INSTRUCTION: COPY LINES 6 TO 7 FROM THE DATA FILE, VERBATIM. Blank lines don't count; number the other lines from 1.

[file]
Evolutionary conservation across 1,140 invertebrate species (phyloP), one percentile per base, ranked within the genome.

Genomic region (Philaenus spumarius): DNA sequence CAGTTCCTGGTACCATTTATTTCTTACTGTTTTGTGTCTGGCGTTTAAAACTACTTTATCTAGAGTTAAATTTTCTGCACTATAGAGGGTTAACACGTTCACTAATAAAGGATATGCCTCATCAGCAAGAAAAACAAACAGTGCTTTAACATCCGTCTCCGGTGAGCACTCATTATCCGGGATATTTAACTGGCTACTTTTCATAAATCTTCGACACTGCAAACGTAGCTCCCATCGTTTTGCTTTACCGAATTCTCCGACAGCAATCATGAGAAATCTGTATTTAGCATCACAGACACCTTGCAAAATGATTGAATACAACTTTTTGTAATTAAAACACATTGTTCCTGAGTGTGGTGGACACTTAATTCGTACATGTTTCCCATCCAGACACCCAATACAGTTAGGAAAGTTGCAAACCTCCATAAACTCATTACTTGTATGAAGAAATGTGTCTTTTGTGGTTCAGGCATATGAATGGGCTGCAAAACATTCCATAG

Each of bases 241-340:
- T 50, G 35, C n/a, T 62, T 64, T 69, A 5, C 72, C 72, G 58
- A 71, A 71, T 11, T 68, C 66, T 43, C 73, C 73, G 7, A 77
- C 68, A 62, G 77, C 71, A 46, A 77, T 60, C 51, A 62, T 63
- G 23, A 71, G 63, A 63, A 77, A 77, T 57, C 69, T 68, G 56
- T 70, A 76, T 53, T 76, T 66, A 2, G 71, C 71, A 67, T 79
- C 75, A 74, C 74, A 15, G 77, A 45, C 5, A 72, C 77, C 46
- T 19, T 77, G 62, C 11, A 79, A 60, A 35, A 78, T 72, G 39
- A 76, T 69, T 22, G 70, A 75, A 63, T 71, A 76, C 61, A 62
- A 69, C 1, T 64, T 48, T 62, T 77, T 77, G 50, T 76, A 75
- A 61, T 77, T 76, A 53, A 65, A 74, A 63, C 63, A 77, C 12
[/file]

- C 68, A 62, G 77, C 71, A 46, A 77, T 60, C 51, A 62, T 63
- G 23, A 71, G 63, A 63, A 77, A 77, T 57, C 69, T 68, G 56